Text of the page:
The courtyard not only is vital for sensible traffic flow but is the focal point of every room. Through wide doorways, rooms open up to its sensory delights: the lulling riffs that flow from its carved cantera (volcanic) stone fountain; the fragrance and color of its jasmine, apple, and fig blossoms, roses, lantana, impatiens, and bougainvillea; and the weathered sheen of its unglazed terra-cotta pavers (called barro perón) that have hosted generations of Hernández family footfalls.
The downstairs includes the chapel, several bedrooms and baths, the formal dining room and parlor, and a main kitchen as well as an "outdoor" kitchen. The outdoor kitchen , one of the hacienda's loveliest and most colorful rooms, features a grill at one end for making carne asada (grilled beef) and a domed oven at the opposite end for baking gorditos (little corn cakes). The sink is made of glazed tiles decorated in the traditional Talavera style. (Talavera- Mexico's majolica-is glazed pottery made from the clays of Puebla). A tiled relief above the doorway also displays the shiny, muted patterns of old Talavera platters.
Tile stairs bracketed with a wrought-iron stair rail lead from the entry to the upstairs gallery-a museum of fine antiques and art that serves as a gathering place for the three second-floor en suite bedrooms and baths adjacent to it. Along one wall of the staircase is a grand vintage tile mural. "It is an allegory in remembrance of my great-great-grandfather, José Antonio Hernández Gamiño, who lived from 1785 to 1855," notes Alfonso. A pair of antique stained-glass French doors create a light tower at the top of the staircase, drenching objects d'art in lavish color. Many of the antiques are heirlooms. But many more are the result of 35 years of collecting by Alicia and Alfonso, who own a fine antiques gallery in Guadalajara, where the couple live full-time in a palatial antique home. (The hacienda is about a two-hour drive away, on rough roads under construction.)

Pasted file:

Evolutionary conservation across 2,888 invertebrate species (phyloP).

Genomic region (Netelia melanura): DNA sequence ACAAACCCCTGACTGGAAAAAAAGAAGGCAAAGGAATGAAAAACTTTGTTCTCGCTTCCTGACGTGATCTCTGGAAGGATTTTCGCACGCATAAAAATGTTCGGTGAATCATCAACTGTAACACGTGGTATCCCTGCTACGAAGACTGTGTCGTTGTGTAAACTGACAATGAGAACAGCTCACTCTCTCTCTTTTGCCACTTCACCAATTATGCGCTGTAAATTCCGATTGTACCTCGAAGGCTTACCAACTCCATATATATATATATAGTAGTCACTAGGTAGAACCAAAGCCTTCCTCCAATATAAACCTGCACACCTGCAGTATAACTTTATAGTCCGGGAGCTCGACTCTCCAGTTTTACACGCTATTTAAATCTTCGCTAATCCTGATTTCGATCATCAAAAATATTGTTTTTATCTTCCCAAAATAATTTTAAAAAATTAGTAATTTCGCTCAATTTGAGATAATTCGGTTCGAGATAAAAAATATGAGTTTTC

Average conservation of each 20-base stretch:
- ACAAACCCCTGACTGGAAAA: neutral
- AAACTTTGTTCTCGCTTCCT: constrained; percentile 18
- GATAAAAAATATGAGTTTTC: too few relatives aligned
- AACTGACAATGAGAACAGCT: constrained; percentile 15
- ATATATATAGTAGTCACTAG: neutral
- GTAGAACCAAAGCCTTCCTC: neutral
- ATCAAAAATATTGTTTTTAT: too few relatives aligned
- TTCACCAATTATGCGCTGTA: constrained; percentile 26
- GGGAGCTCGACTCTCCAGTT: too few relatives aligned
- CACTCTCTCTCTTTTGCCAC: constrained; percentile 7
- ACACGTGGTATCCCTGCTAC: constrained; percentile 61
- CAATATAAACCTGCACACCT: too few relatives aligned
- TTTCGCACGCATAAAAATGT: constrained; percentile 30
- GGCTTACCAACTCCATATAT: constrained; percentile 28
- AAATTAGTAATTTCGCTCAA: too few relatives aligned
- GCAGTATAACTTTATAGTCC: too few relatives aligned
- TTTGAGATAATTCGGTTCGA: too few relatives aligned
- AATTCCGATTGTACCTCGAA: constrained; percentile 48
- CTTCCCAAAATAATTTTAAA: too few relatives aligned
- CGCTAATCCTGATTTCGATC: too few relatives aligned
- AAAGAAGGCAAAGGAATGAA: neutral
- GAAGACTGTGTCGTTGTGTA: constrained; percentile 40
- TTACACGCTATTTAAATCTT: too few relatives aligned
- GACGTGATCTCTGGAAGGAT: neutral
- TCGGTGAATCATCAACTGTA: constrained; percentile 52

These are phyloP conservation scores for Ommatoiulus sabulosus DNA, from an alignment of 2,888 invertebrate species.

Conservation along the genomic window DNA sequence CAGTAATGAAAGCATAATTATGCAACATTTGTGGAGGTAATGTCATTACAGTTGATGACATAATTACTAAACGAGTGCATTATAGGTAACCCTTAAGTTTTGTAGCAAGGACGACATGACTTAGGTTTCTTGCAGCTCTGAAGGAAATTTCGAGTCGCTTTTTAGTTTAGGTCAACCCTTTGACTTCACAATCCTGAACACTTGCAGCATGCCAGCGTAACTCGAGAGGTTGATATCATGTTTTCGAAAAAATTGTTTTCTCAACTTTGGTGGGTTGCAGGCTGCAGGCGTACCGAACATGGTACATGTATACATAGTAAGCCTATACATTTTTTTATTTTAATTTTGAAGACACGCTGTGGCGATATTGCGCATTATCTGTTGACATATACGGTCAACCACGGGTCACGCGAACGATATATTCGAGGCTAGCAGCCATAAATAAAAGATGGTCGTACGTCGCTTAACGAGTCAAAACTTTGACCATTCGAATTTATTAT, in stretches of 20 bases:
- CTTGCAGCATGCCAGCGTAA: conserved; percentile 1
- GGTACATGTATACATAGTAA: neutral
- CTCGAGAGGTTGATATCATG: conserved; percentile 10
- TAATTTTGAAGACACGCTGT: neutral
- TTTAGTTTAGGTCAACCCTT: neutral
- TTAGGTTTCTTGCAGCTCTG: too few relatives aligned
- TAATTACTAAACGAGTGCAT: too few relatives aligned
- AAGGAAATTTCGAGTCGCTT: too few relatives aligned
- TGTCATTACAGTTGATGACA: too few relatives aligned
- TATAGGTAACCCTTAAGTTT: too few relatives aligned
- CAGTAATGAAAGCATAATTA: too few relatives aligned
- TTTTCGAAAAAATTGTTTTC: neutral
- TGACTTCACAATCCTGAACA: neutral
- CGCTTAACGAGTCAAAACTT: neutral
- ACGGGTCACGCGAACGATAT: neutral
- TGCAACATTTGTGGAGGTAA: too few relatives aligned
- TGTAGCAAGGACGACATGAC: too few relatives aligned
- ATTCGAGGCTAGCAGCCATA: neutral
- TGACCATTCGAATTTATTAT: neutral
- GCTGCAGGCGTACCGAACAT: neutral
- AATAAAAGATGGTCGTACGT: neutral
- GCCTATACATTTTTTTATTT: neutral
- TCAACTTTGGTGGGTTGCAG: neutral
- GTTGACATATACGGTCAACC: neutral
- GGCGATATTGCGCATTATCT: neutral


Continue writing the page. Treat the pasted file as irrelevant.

"My father is responsible for how the hacienda looks today-for its decorating," says Ignacio. A painter in his free time, Alfonso composes rooms the way he does canvases, paying attention to color, scale, shape, and balance. Although the hacienda's formal rooms host the most precious antiques, the open-air spaces receive just as much design attention. Furnished with a mix of casual pine and stitched leather, the terraces, pergolas, and patios sport the look most often identified with Mexican design.